• Eating while exercising should be followed by fluids - Hydration drives nutrition!

  • Don't drink your calories – Separate your hydration from your nutrition.

  • Avoid products with sorbitol. Many of the gels, chews, and electrolyte products out there contain this sweetener, which can cause diarrhea.



The repetitive jostling of your gut while running is thought to contribute to GI upset, diarrhea, and flatulence. Issues with reflux can also arise with poor bike fit. Being in a tucked, aero position puts extra pressure on the abdomen potentially leading to heartburn.


Runners can work on improving their vertical oscillatory movement (ie, how much you move up and down with relation to the ground while running). Less oscillation not only makes you a more efficient runner, but will be less jarring on your gut. Having your bike professionally fit will help reduce issues with reflux.


Non-Steroidal Anti-Inflammatory drugs (NSAIDS)

Drugs like ibuprofen, Aleve, and aspirin increase gut permeability (“leaky gut”) causing discomfort. Use of these drugs can also contribute to stomach and duodenal ulcers. Studies have also shown that NSAIDs can impair performance as well.


Don't take them before or during a race – stick with Tylenol.


Take Home Tips:

  • Hydration drives nutrition!

  • Don't drink your calories – separate your hydration from your nutrition.

  • Don't use NSAIDs

  • Don't wait until race day to figure out what works best for you.

You need to know how much water, sodium, and carbohydrates you should take in for every hour your training or racing. The complexity of this only increases with the extremes of temperature. But the better you can dial in your nutrition and hydration the better you will perform and the fewer gut issues you will experience.


Foolproof Recovery Tips for Athletes


When you're not training or racing, you’re recovering. Optimizing your recovery is just as important as how hard you push yourself in training and competition. Described below are some of the best ways athletes can enhance their recovery.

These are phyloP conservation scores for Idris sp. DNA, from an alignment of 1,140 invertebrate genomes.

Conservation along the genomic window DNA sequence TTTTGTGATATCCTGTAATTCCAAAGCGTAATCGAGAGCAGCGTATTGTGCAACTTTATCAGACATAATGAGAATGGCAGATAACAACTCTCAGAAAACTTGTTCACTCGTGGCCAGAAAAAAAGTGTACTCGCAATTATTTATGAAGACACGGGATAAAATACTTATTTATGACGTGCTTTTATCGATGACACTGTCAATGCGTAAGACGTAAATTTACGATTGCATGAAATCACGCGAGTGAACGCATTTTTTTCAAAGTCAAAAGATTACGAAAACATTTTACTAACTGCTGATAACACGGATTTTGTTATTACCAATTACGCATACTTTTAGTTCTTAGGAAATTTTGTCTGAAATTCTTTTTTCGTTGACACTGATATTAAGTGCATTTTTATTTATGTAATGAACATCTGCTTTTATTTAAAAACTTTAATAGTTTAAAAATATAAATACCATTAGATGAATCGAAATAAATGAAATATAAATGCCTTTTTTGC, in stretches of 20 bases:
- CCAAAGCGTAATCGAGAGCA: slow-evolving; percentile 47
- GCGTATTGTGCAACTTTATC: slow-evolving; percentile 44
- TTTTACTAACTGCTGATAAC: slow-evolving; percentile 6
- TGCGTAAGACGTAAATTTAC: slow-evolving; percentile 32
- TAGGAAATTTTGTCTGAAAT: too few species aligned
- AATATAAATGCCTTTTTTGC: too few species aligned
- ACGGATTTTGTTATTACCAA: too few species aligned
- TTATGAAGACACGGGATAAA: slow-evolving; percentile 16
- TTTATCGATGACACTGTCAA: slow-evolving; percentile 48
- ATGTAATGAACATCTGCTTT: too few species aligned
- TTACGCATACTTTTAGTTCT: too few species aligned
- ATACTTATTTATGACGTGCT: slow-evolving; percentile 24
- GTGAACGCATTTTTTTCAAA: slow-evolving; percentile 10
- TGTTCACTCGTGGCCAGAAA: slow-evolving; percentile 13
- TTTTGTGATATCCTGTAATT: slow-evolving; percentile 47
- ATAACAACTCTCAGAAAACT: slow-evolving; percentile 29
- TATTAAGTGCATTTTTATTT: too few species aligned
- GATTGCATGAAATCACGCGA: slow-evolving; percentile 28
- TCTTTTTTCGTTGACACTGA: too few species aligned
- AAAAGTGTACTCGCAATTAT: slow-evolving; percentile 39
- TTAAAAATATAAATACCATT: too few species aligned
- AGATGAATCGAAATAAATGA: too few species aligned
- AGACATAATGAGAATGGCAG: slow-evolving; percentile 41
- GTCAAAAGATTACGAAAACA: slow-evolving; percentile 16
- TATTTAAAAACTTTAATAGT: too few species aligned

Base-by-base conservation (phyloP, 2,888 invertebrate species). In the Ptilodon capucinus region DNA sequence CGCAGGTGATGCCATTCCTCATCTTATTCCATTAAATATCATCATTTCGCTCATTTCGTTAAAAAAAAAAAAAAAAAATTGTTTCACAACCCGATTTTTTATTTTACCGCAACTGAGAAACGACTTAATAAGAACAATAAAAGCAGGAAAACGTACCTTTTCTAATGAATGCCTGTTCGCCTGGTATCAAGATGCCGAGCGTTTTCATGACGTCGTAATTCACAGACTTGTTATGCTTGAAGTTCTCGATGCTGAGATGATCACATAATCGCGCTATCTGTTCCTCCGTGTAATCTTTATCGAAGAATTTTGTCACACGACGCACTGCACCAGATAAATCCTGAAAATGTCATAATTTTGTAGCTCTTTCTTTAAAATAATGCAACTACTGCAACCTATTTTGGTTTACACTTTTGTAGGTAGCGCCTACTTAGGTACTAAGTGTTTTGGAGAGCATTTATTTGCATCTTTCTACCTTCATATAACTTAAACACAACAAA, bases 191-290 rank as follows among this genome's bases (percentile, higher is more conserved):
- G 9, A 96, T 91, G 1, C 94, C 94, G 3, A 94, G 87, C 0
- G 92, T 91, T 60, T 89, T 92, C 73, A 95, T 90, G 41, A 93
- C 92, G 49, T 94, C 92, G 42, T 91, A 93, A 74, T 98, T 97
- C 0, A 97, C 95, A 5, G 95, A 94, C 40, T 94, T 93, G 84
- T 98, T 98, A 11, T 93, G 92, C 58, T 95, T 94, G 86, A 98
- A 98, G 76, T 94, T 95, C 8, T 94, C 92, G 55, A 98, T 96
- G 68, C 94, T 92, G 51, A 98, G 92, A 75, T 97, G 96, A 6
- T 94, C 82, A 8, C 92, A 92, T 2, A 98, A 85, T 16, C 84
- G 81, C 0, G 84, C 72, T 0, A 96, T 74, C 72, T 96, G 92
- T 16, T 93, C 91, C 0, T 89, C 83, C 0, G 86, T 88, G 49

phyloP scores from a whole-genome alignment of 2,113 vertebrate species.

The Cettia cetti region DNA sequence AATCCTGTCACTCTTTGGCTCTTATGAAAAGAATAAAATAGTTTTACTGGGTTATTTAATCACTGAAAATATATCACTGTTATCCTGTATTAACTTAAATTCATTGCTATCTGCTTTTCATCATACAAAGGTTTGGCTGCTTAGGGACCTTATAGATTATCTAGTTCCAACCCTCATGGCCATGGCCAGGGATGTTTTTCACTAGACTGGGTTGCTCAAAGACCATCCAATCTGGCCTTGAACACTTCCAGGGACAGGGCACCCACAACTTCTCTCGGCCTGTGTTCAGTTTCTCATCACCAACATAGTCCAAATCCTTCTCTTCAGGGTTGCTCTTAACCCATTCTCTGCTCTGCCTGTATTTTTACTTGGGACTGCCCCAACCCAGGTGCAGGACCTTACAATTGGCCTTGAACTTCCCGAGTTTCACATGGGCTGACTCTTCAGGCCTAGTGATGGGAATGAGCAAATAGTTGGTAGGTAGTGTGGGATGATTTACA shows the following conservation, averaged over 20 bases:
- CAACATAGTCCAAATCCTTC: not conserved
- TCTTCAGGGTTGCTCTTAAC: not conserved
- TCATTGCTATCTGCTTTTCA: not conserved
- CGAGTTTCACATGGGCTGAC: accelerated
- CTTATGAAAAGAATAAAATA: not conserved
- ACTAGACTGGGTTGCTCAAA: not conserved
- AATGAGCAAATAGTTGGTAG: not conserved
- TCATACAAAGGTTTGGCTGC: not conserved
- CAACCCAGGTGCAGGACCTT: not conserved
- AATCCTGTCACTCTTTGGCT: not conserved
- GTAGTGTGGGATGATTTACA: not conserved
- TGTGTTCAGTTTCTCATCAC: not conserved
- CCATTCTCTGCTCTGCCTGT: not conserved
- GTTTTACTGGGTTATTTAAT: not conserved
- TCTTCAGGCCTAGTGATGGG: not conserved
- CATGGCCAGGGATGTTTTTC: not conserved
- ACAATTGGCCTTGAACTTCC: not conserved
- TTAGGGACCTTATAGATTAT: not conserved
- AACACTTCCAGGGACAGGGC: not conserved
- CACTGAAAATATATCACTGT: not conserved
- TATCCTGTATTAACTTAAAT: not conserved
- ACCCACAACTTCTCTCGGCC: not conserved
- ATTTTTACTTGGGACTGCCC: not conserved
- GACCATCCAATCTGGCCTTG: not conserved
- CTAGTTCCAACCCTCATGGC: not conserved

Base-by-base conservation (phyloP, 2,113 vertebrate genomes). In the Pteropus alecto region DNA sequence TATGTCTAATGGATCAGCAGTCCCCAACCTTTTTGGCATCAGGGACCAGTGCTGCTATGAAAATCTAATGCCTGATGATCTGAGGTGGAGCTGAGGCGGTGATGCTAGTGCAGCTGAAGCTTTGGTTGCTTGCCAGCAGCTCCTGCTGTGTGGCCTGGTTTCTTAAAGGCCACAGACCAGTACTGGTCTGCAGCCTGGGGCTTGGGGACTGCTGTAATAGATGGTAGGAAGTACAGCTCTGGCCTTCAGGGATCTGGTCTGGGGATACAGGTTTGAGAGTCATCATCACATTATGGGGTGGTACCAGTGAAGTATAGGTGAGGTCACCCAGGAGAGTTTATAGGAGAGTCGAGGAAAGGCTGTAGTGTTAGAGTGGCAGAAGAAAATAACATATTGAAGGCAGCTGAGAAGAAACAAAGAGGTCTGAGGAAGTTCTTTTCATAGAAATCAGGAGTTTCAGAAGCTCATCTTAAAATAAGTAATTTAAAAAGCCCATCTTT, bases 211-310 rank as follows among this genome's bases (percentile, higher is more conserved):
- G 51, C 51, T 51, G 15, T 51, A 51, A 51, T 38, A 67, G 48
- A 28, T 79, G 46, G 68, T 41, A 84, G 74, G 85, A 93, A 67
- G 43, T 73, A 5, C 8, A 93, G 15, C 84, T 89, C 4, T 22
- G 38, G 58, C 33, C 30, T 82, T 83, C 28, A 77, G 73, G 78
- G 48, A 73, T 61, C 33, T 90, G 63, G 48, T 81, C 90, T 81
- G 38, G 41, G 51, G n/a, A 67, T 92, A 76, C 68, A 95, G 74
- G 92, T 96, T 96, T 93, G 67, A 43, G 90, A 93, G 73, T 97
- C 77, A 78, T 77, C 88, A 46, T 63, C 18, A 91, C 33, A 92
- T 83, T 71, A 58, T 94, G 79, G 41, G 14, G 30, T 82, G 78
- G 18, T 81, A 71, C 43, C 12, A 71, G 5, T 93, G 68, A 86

Compression socks

If spandex weren't demeaning enough we subject ourselves to becoming a running and cycling LiteBrite when dawning compression socks. I’m still waiting for a 80’s style tube-sock version (hint hint 2XU!). Compression socks have been around for a long time in the medical community where they are used for treating venous insufficiency and preventing blood clots.

More recently the athletic community started using compression garments to improve recovery. It is thought that they improve oxygen delivery to the muscle tissues. Studies have shown effects on perceived leg soreness and muscle function as well as blood lactate clearance. However, the ideal strength of compression is not clear (ie, pressure - mmHg) nor how long an athlete needs to wear them for the most benefit. In the meantime, rock on with your glow stick self!

Nutrition & Hydration

Of all the methods of improving recovery on this list, nutrition is the most important. Thankfully it is pretty straight forward because it’s done by the numbers:

For a 70kg athlete running 1.5- 2hrs or cycling 2.5-3hrs at moderate intensity:

Within 30min of completing your workout consume 1.0 g of carbohydrates per kg body weight and 0.3 of protein per kg of body weight. However, the amount will vary depending upon intensity and duration (0.5-1.5g for carbs and 0.3-0.4 g for protein).

Eat a meal (ie, real food!) with a similar ratio of carbohydrates and proteins within the next 1-1.5 hours.